By Mara Certic
How do you stay positive about the future of the planet when it seems like every piece of environmental news we get is hugely terrifying?
I look at the broad arc of history, at human progress and human ingenuity. Technology has made our lives far better, but it has created this mess and will need to get us out of this mess. But think about it: People are living longer and healthier lives today than ever before. Over the past decade and a half we have seen significant reductions in extreme poverty. We have major challenges ahead of us. We need to learn how to use the resources this planet provides without destroying the planet that provides us with these resources. Here in America, 45 years after the creation of EPA in 1970, our air, water and land is cleaner today than it was back then. Our population and economy have grown but to some degree we have learned how to manage the impact on our ecosystems. We have a lot to learn and a long way to go, but we are making progress.
What sorts of community resiliency projects would work here on the East End?
Green infrastructure, dune restoration, and the creation of natural barriers to absorb storm surges. We also need to build water and energy infrastructure and buildings capable of absorbing storms. That means decentralized power sources, new building codes, and enforcement of those codes. Some of this requires national policy and resources. During and after Sandy we were very good at getting people out of harm’s way but very slow to rebuild. Our first responders are the best in the world; our reconstruction bureaucracy is a nightmare.
Which new technologies could we benefit from here?
Renewable energy and energy storage technology are the critical technologies we need—here in Long Island and throughout the nation. Fossil fuels destroy ecosystems when we mine them and they cause global warming that in turn causes sea level rise and more intense storms. The transition from fossil fuels to renewable energy is critical to our children’s future.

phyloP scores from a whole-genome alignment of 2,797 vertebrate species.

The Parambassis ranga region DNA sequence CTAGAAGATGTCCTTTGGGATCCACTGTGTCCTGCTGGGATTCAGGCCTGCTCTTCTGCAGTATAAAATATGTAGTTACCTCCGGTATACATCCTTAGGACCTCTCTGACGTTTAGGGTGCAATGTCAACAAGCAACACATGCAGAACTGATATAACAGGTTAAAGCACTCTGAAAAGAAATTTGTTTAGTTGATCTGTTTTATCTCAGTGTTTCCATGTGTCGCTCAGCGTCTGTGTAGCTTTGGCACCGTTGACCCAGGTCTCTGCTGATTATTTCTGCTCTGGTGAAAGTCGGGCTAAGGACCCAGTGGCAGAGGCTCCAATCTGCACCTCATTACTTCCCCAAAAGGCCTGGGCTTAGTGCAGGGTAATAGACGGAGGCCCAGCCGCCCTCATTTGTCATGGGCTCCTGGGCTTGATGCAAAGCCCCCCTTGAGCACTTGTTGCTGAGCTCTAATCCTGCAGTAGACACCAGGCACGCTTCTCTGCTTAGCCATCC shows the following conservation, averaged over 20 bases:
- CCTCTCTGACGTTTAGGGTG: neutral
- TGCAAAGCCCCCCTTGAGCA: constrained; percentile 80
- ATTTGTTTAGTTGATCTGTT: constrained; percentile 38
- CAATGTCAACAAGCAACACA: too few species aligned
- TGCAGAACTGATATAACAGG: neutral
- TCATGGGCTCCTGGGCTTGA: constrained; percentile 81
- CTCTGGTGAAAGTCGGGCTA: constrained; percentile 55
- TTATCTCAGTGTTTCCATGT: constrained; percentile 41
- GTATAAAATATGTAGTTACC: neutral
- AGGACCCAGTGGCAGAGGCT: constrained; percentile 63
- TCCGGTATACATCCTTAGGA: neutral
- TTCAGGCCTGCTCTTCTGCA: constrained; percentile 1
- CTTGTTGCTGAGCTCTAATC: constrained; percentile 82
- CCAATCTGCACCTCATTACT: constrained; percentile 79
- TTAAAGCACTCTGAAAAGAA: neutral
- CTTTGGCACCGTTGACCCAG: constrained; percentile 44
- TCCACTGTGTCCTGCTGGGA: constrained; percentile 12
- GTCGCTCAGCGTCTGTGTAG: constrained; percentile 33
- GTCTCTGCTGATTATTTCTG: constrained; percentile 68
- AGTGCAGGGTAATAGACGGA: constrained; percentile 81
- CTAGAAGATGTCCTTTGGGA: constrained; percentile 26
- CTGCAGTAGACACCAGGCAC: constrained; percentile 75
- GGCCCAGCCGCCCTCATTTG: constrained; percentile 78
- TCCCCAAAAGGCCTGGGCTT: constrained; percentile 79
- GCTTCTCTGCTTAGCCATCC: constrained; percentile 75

Earlier this year, we banned single-use plastic bags on the East End, and have been quite proud of the accomplishment. What sort of impact will that really have on the planet?
Marine debris is a growing problem worldwide. We dispose of more and more garbage and more and more of it does not degrade easily and persists in our oceans. Marine biologists have shown me fish that have eaten plastics thinking it is food. The one time use of plastic bags is an example of a practice that can be easily ended with enormous positive environmental benefits.
We’ve been seeing a lot of Teslas driving through the East End this summer— what do you think is the future of transportation?
I believe that just as the internal combustion engine replaced the horse and buggy, the electric car will replace the internal combustion engine. We also need to make sure that the electric cars we drive are powered by renewable energy rather than fossil fuels. In cities we will see more biking, walking and mass transit and in general we are going to see more people living in cities than living in the countryside. That is a global trend and we are seeing it here in America as well. Our settlement patterns—where we live—influence how we get around. In many parts of the United States, mass transit is not feasible. People are too spread out and personal transportation is essential. The electric car will ensure that personal transportation can be sustainable.
Dr. Cohen will give a talk titled “A Positive Vision of the Transition to Sustainability: The Role of Research, Education, Communities and Institutions” at the Ross School in East Hampton at 6 p.m. on Thursday, August 27. For more information and to RSVP call (631) 907-5300.